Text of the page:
Full text loading...
Chapter 3 : Avicenna, a Thousand Years Ahead of His Time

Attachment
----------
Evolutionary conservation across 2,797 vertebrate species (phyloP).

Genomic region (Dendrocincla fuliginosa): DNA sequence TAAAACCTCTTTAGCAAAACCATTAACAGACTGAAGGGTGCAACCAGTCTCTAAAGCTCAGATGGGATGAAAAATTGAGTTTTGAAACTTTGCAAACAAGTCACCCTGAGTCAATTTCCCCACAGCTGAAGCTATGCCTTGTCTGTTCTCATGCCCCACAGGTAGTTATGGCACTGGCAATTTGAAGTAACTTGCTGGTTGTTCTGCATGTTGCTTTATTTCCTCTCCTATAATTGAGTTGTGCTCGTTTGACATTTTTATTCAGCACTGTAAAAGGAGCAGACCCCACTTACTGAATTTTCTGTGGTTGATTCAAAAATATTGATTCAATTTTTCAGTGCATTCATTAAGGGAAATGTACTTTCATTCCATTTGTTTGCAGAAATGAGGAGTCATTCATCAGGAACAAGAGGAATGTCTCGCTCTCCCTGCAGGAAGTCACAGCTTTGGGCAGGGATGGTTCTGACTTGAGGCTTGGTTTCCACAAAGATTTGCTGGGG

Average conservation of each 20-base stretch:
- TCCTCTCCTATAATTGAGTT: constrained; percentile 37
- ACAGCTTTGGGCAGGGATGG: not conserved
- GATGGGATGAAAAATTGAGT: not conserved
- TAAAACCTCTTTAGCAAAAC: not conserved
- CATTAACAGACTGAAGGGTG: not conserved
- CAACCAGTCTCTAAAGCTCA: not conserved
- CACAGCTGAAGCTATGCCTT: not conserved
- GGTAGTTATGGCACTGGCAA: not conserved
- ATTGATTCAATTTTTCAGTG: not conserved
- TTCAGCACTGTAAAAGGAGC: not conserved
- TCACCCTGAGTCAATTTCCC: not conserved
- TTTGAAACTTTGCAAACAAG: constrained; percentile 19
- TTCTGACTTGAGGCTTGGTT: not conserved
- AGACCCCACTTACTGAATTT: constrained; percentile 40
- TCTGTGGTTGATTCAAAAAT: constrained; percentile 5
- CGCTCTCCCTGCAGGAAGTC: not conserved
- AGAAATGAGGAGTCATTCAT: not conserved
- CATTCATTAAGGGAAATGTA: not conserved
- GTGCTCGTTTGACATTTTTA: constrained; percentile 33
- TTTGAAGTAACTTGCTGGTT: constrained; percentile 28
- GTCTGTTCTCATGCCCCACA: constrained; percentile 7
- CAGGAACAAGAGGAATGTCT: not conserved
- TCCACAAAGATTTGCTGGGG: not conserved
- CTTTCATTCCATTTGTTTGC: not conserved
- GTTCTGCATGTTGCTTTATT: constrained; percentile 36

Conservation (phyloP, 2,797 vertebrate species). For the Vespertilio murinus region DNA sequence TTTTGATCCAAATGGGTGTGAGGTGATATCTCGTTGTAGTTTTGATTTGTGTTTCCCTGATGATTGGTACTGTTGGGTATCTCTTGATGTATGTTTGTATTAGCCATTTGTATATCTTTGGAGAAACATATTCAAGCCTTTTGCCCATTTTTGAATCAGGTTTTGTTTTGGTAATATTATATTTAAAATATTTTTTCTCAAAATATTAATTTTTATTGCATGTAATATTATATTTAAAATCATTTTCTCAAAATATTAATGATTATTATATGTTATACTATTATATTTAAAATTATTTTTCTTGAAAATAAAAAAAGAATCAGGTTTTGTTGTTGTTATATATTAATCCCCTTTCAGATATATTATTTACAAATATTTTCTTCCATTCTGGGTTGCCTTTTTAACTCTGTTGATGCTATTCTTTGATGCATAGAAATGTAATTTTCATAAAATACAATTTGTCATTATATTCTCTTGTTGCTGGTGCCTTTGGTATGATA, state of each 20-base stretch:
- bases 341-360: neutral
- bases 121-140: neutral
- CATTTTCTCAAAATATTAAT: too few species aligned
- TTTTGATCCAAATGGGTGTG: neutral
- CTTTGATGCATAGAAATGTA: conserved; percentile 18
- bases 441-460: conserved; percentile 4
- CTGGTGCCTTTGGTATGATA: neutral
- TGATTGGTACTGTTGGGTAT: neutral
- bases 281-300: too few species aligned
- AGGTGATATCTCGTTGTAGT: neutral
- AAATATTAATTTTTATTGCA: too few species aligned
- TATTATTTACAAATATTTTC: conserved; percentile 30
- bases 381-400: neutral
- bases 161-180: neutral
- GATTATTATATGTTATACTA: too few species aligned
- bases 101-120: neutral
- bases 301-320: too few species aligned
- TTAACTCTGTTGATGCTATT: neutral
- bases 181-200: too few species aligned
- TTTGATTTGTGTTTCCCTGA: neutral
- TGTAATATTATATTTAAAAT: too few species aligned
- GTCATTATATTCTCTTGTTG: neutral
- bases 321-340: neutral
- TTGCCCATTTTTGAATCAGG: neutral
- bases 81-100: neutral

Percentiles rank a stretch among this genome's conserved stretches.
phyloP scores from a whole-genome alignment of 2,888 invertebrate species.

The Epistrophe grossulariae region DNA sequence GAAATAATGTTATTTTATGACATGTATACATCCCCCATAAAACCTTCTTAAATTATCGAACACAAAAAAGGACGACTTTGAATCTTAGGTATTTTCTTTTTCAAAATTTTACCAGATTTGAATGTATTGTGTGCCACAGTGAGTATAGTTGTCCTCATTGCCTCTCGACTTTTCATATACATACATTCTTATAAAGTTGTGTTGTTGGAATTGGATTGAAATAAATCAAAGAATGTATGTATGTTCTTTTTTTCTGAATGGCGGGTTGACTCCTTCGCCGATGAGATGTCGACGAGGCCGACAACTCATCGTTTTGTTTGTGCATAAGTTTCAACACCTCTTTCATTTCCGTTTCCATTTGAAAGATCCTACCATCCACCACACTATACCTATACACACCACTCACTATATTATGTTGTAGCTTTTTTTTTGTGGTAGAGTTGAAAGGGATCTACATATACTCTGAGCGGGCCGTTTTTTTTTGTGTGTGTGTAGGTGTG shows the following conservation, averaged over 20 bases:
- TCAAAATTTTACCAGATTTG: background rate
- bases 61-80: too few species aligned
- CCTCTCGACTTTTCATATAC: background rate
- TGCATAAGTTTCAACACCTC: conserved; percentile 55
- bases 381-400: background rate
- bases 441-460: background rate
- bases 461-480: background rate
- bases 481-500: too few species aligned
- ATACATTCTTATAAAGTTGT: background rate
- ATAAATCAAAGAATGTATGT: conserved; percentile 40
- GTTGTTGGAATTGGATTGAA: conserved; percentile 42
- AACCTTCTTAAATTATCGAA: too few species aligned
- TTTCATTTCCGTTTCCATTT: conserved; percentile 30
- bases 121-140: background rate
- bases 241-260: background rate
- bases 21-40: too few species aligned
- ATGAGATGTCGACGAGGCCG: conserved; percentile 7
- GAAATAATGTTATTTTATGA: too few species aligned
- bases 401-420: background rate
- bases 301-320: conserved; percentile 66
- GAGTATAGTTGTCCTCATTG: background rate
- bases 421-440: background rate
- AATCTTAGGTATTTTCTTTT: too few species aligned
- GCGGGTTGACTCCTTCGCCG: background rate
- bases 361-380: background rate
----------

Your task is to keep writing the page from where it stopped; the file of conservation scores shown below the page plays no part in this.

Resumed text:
The critical importance of translation of medical texts from a variety of cultures, but notably ancient Greek, led to the emergence of medieval Islamic medicine. Also, the system for delivering medical care and training doctors took on a new and distinctive quality. The first comprehensive medical reference, the Canon of Medicine, was written, which was the culmination of medical thought to date. In Isfahan, Avicenna completed two major works, the Book of Healing and the Canon of Medicine. Avicenna wrote many medical texts, but the Canon of Medicine stands alone. Even though the Canon is largely an extension of Greco-Roman medical thought, the book contains Avicenna's remarkably insightful observations, such as his recommendations for dealing with malignancy. Avicenna gave medicine its first codified lessons on evidence-based clinical trials when he listed principles for reliable experimental investigations of drugs in humans. The Canon provides additional food for thought for infectious disease practice. It distinguishes mediastinitis from pleurisy, describes the contagious nature of sexual diseases, and proposes the use of quarantine to limit the spread of phthisis (an archaic term for tuberculosis). One outbreak became synonymous with disease in the Middle Ages in Western Europe: bubonic plague. The contradictory advice that physicians offered during outbreaks of the plague was indicative of the chaotic medical thinking of the age. Avicenna wrote extensively about the interplay between the mind and body in the Canon of Medicine. The Canon of Medicine contains the most extraordinary supposition about the contagious nature of phthisis.